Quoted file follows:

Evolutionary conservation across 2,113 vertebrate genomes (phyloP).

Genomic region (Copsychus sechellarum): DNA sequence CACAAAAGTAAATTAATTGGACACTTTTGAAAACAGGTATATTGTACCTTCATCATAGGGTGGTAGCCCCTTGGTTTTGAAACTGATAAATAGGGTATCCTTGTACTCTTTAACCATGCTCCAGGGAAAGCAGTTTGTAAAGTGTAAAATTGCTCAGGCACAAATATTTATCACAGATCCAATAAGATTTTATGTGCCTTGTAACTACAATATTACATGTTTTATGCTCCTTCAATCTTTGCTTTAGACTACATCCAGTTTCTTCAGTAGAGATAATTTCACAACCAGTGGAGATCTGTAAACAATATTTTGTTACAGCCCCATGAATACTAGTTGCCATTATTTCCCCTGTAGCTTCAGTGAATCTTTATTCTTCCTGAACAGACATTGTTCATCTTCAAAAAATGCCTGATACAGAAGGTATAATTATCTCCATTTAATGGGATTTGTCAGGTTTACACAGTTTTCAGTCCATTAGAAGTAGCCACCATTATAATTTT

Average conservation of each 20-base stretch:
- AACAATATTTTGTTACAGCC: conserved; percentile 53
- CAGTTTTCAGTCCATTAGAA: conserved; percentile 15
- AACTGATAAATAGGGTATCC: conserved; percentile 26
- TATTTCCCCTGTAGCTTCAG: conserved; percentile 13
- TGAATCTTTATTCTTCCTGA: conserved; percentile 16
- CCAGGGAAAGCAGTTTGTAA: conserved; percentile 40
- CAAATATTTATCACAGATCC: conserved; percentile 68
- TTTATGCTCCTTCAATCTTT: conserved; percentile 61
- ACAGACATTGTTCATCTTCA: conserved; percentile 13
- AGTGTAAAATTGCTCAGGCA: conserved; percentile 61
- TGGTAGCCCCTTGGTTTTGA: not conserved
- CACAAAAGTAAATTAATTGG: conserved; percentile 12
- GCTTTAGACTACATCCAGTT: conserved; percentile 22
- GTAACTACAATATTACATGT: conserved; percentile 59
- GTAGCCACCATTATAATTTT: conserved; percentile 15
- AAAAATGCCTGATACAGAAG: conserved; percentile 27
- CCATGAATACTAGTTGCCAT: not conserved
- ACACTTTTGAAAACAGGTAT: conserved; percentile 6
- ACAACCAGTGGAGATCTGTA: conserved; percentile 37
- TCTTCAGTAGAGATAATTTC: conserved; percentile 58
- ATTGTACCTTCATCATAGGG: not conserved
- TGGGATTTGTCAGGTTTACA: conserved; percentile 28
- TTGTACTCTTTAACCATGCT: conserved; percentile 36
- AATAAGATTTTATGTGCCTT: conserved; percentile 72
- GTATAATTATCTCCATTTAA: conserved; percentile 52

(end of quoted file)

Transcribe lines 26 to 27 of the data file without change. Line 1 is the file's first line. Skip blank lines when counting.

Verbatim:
- TTGTACTCTTTAACCATGCT: conserved; percentile 36
- AATAAGATTTTATGTGCCTT: conserved; percentile 72